Wisdom of the Ages
'Never say that marriage has more of joy than pain.'
--Euripides, Greek playright in the fourth century B.C.
A weblog devoted to spurring a conversation among those who use words to varying degrees in their daily work. Hosted by John Ettorre, a Cleveland-based writer and editor. Please email me at: email@example.com. "There comes a time when you realize that everything is a dream, and only those things preserved in writing have any possibility of being real." --James Salter
Wisdom of the Ages
Our Favorite Headline & Quote of the Week
The Author of an Impending Blog Anthology
'He Goes Where the Stories Take Him'
Our Favorite Bumper Sticker of the Week
Kukral Flips Out
I'll Be the Adult Here
Small Steps Get You
Don't Be Put Off
Best Lead of the Month
Ohio Climbs in National Rankings
Tipping Our Hat to Great Work
How The Office is Like the Oval Office
Question—who has the following characteristics, Bush or Michael Scott: smug, self-centered, and isolated; prone to inappropriate comments and malapropisms; fond of engaging in philosophical discourses that are spectacularly muddleheaded and self-mythologizing? If you answered both, you would be correct. And don’t forget the pathetic attempts at humor. Michael: the day he tried to boost office morale amid rumors of layoffs by giving Meredith (the boozy redhead) a birthday party, and then ruined the moment with a card that read: “Meredith, Let’s hope the only downsizing that happens to you is that someone downsizes your age.” Bush: his ill-conceived attempt to amuse attendees at the Radio and Television Correspondents’ Association Dinner the year after the Iraq invasion by conducting a mock search for weapons of mass destruction in the Oval Office. (The month of the president’s poorly reviewed antics, 52 coalition troops died in Iraq.)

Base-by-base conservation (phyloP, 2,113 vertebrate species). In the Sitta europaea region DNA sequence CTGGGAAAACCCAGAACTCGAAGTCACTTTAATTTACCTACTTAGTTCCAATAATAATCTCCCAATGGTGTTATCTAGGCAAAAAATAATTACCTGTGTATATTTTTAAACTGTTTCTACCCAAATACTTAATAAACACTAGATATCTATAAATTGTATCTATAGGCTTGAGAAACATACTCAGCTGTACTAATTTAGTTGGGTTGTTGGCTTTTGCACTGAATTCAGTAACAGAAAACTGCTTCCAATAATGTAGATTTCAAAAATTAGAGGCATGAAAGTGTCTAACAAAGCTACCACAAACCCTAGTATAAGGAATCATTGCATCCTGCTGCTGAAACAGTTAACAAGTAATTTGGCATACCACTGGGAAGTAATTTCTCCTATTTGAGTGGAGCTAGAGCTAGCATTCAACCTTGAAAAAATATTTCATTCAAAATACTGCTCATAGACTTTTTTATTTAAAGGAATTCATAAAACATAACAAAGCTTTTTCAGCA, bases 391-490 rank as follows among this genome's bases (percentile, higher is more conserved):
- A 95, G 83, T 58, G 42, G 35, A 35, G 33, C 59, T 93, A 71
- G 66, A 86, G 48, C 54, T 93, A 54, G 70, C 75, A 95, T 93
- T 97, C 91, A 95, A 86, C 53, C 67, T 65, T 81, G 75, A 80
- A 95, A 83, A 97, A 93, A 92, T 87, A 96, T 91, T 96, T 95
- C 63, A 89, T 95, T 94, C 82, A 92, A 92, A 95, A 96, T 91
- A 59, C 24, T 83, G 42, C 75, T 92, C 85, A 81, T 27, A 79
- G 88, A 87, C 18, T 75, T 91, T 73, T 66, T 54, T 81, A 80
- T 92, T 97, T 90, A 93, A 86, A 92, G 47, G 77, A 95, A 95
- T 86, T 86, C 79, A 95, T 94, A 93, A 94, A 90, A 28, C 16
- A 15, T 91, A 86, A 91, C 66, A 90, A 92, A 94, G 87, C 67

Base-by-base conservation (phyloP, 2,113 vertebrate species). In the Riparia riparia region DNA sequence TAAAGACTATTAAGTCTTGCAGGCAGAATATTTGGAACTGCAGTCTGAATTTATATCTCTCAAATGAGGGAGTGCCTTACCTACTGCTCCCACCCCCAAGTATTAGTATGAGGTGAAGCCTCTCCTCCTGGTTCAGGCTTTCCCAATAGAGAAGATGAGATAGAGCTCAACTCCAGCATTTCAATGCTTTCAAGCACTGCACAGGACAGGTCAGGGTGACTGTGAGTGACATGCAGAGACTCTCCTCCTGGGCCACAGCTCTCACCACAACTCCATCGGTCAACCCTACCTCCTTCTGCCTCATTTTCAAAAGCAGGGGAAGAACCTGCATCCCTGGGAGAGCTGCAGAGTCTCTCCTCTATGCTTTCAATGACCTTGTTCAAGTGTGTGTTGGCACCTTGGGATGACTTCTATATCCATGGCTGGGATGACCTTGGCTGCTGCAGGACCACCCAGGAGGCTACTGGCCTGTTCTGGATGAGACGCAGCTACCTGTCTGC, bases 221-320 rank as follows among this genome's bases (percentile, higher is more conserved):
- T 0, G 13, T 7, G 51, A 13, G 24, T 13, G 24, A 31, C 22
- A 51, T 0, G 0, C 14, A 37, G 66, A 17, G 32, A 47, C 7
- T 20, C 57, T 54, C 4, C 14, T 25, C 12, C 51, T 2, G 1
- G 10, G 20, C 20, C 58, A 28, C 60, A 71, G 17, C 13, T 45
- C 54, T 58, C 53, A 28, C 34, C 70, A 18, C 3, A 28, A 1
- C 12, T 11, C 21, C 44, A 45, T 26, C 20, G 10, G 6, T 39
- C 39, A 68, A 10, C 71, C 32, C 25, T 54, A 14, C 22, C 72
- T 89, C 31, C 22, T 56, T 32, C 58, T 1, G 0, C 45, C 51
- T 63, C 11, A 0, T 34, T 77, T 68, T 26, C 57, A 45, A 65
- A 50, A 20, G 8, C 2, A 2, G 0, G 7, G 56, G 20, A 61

Happiness, Part II
Okay, Readers: Can You Top This?
Two Things That Struck Us Today
Every Long-Suffering Wife's Secret Dream:
Journalism Without Journalists: How One
New York Times Magazine's Comprehensive Piece
"The earliest critiques of digital voting booths came from the fringe — disgruntled citizens and scared-senseless computer geeks — but the fears have now risen to the highest levels of government. One by one, states are renouncing the use of touch-screen voting machines. California and Florida decided to get rid of their electronic voting machines last spring, and last month, Colorado decertified about half of its touch-screen devices. Also last month, Jennifer Brunner, the Ohio secretary of state, released a report in the wake of the Cuyahoga crashes arguing that touch-screens “may jeopardize the integrity of the voting process.”
Meet the Next "C-Level" Executive,
We're Serving Holiday Leftovers
Letting Ever More Sunshine In
Ring Out the False, Ring in the True